Very low levels of low-density lipoprotein (LDL) cholesrerol, the so-called "bad" cholesterol, seem to be safe for heart patients who are taking statins, researchers report.
Patients who are taking high doses of statins can see their LDL cholesterol drop from more than 200 milligrams per deciliter (mg/dl) past a target goal of 70 to B0 mg/dL to as low as 40 mg/dL. Whether such low cholesterol levels are safe has been the subject of debate.
"'We looked at patients who got to ultralow [LDL] cholesterol levels, and wanted to make sure that was safe," says study coauthor Dr. Christopher P. Cannon, a cardiologist at Brigham and Women's Hospital in Boston.
"'We found that it was not only safe, but it was better to have your [LDL] cholesterol down in the range of 40 or 50 mg/dL than 70 or 80 mg/dl," Cannon says.
In their study, Cannon and his team collected data on 1,825 patients who had experienced a heart attack or unstable angina and were taking 80 mg of Lipitor daily.
After four months of therapy, LDL cholesterol dropped below 100 mg/dl for 91% of the patients. Of these, 11% saw their LDL cholesterol drop below 40 mg/dL, according to the report.
Compared with other groups, the patients who had cholesterol levels lower than40 mg/dL and those whose cholesterol was between 40 and 60 mg/dL had fewer heart attacks, strokes, cardiac death, chest pain and additional heart procedures, the researchers found.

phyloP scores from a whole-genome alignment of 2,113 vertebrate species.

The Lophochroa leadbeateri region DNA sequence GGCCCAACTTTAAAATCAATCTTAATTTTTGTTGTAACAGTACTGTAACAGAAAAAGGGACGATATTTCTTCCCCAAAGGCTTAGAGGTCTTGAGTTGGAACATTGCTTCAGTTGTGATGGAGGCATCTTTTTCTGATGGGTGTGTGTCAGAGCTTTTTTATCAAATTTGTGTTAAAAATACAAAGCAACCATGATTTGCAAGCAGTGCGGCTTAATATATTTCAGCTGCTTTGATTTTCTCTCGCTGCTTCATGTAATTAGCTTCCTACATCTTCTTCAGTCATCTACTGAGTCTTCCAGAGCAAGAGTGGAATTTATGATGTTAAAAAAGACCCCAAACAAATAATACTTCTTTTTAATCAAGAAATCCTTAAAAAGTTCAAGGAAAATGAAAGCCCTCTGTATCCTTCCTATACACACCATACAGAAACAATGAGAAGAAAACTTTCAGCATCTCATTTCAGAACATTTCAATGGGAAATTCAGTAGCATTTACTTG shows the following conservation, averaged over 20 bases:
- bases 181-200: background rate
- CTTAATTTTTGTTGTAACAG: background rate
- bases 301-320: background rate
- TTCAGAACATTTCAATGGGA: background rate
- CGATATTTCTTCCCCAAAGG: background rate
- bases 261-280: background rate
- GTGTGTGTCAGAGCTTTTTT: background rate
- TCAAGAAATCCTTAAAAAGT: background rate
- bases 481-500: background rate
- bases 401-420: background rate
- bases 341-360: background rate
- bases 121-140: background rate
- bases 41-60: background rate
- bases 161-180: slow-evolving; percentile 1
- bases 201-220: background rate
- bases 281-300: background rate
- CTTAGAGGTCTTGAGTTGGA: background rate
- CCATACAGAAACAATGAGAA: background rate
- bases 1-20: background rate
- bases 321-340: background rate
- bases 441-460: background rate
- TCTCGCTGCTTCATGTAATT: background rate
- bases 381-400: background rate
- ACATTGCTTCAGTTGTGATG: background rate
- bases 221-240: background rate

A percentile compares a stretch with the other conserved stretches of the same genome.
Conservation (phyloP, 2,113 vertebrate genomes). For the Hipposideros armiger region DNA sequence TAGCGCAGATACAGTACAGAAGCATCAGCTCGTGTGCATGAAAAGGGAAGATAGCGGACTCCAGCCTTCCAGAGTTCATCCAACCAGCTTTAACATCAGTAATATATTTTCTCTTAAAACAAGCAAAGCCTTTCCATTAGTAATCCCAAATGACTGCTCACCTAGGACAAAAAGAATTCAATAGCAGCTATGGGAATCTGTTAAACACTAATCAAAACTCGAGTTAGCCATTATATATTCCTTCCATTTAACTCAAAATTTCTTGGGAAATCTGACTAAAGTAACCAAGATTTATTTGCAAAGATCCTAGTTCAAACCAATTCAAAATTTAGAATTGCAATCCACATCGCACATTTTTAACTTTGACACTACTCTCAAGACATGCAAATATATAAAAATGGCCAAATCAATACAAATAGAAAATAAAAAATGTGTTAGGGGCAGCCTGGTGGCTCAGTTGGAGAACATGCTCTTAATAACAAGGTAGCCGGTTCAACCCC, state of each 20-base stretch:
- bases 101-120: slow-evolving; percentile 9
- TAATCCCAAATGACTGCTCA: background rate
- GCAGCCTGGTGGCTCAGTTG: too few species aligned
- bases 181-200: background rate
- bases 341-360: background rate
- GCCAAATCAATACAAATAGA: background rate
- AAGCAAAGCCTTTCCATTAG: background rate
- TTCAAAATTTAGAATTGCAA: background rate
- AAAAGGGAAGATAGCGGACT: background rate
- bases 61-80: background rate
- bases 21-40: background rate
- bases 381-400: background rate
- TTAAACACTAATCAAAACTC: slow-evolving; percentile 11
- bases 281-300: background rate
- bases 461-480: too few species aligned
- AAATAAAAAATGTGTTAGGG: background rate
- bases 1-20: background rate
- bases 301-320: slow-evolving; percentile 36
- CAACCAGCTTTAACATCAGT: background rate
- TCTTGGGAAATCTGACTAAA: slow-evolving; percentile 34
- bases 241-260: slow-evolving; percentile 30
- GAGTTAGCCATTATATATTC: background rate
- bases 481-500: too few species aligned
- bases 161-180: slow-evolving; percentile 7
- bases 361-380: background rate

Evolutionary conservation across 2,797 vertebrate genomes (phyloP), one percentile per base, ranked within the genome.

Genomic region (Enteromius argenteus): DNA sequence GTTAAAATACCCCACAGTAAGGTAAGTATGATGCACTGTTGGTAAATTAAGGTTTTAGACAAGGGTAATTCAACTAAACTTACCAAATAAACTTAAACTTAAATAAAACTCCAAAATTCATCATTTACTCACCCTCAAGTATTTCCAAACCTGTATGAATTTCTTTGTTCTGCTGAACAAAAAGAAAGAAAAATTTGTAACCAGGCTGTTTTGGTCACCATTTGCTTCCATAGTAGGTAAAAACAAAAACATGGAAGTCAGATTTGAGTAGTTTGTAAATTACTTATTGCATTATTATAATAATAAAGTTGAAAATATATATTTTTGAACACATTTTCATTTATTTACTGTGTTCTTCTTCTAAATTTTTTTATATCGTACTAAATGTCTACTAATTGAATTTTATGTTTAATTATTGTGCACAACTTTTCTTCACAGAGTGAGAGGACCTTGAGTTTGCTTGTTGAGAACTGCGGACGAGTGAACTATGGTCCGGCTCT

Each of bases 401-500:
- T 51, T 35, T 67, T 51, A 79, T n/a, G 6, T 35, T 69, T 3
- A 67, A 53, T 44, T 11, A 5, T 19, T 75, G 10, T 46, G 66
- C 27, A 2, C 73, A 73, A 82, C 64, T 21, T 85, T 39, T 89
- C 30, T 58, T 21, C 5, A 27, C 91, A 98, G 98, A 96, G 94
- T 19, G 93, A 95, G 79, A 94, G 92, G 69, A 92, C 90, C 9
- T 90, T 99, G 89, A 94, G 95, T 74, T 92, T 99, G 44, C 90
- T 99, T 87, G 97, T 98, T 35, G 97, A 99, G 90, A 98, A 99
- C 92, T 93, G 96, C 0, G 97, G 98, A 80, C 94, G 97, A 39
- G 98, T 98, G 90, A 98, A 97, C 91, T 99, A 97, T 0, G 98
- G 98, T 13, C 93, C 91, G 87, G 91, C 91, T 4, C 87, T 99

Moreover, there were no significant differences in adverse side effects from statins, such as muscle or liver abnormalities or death.
'A Good Thing'
"We can feel comfortable using high-dose statins in all high-risk patients, even if their [LDL] cholesterol ends up at 40 mg/dL That's actually a good thing," Cannon says. "The message is that lower is better and safe."
Dr. Eric J. Topol, chairman of the department of cardiovascular medicine and chief academic officer at The Cleveland Clinic, believes that these results will lower current cholesterol goals. "I think this is an important direction of our therapy for the future-lowering the bar," he says. 'And this study helps, validating [statins'] remarkable safety."